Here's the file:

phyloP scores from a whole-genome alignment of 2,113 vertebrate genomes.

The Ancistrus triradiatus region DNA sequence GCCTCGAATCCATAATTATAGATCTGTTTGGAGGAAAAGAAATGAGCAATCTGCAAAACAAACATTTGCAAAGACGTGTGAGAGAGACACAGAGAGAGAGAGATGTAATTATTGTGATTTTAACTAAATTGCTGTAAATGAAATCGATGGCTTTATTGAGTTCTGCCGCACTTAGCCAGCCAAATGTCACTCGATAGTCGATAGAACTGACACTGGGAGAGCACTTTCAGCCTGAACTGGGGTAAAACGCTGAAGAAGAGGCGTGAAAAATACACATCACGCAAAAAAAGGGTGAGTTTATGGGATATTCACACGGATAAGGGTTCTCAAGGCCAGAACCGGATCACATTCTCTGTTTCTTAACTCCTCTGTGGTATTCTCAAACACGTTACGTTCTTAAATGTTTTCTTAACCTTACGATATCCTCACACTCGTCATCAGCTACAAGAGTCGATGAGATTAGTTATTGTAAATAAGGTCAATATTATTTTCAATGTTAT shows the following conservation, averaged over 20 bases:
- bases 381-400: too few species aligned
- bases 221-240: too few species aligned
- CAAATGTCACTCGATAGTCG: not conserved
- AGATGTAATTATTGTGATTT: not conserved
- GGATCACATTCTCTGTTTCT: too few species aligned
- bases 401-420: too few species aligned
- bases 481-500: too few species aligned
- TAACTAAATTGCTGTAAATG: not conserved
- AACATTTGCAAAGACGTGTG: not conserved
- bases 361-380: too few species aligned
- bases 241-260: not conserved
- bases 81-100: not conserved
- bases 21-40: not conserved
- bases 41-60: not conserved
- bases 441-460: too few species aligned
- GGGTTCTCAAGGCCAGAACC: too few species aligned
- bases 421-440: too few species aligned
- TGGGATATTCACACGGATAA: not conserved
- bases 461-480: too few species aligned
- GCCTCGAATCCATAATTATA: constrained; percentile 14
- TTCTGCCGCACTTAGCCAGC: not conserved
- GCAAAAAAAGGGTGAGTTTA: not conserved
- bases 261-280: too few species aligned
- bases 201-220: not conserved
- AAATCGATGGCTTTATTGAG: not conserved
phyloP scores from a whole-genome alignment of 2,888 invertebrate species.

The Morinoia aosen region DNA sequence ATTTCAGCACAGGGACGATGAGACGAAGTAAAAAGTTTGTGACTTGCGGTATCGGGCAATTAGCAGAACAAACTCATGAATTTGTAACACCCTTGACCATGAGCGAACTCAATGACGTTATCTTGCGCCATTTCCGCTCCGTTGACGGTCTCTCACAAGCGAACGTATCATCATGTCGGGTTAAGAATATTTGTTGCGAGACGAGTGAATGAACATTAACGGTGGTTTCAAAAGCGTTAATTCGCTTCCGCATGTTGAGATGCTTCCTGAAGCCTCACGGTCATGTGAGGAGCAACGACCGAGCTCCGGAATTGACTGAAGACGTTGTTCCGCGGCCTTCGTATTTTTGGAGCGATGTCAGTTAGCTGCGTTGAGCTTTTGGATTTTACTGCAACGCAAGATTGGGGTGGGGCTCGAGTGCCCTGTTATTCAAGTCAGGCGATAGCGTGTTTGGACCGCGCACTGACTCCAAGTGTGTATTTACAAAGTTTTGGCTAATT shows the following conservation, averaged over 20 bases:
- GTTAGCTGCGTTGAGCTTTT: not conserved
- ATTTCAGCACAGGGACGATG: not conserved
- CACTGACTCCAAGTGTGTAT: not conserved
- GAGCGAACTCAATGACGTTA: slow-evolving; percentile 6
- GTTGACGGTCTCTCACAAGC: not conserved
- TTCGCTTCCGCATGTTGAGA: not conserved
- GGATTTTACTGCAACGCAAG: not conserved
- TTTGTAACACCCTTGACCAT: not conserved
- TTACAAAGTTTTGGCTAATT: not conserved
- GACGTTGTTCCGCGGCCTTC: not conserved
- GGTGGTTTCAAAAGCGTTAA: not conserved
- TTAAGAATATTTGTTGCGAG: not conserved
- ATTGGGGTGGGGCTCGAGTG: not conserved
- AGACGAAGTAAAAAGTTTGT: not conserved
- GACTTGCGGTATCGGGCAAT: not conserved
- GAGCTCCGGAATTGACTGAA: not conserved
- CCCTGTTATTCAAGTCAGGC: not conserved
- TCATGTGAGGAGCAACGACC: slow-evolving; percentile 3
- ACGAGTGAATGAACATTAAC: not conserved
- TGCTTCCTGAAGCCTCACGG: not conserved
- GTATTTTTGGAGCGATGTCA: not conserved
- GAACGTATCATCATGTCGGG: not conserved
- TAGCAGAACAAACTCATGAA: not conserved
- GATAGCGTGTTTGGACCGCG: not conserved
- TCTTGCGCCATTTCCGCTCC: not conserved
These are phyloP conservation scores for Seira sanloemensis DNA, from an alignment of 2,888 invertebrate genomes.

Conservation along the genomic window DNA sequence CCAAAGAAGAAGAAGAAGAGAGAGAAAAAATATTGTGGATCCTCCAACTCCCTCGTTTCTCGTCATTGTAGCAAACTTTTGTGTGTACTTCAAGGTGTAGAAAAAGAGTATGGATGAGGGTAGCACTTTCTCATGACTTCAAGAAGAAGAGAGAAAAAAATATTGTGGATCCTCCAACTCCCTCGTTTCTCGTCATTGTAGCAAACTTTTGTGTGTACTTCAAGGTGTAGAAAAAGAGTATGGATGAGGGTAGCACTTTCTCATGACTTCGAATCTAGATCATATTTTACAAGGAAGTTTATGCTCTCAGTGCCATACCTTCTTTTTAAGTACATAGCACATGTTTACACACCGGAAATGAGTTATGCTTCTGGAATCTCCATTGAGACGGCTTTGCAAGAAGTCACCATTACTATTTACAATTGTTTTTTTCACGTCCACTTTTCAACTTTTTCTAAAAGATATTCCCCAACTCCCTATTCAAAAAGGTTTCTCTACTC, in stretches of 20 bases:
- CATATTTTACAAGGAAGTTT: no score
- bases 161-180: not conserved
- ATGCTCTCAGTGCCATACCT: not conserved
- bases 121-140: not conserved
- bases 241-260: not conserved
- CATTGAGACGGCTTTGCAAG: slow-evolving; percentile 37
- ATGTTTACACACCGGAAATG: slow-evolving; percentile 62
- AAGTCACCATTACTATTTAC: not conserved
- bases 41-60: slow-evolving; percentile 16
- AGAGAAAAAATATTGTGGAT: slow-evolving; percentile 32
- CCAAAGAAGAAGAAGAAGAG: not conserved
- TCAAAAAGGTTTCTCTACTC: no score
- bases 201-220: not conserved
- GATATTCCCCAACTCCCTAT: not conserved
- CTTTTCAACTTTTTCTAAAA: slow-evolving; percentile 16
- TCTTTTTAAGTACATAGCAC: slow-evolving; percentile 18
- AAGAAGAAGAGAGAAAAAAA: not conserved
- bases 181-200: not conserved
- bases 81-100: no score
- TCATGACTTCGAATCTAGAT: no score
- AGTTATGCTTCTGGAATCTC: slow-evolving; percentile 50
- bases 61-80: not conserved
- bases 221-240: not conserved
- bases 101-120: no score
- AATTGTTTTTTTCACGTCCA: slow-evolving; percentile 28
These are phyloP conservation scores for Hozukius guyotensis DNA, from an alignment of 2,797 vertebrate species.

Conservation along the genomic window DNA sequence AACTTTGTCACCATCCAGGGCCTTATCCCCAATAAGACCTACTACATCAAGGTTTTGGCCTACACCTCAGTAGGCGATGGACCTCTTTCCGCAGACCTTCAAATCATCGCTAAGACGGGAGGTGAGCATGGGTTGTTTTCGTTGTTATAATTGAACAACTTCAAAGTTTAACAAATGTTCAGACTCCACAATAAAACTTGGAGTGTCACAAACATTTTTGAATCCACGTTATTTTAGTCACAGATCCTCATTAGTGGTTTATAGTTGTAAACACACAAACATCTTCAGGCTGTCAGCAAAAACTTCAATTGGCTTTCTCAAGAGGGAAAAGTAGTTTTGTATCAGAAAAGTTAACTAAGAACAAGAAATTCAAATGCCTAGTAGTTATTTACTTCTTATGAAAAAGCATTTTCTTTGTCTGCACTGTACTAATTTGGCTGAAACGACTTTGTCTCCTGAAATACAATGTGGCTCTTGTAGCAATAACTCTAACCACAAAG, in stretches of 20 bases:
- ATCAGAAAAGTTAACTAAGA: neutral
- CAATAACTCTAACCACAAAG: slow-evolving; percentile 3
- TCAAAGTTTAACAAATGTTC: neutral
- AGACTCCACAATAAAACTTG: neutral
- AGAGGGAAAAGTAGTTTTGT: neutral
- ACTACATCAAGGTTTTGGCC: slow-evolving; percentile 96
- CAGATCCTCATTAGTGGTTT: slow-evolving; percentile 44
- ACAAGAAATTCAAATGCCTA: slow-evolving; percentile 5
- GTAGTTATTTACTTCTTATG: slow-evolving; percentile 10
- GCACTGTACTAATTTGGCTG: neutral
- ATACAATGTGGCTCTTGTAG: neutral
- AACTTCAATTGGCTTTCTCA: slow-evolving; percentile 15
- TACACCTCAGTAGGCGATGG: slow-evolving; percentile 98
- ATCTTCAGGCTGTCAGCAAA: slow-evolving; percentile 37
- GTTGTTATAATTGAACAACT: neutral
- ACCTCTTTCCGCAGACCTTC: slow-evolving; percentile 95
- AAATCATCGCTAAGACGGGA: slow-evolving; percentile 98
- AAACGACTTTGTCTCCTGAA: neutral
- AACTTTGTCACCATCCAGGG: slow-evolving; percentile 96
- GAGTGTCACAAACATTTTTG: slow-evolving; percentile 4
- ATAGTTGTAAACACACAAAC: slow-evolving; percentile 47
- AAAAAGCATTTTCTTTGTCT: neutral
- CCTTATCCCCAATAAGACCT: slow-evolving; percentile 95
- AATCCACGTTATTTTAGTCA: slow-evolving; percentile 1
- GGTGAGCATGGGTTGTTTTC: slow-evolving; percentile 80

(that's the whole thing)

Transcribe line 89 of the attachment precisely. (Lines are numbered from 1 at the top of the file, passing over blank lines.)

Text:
- ACTACATCAAGGTTTTGGCC: slow-evolving; percentile 96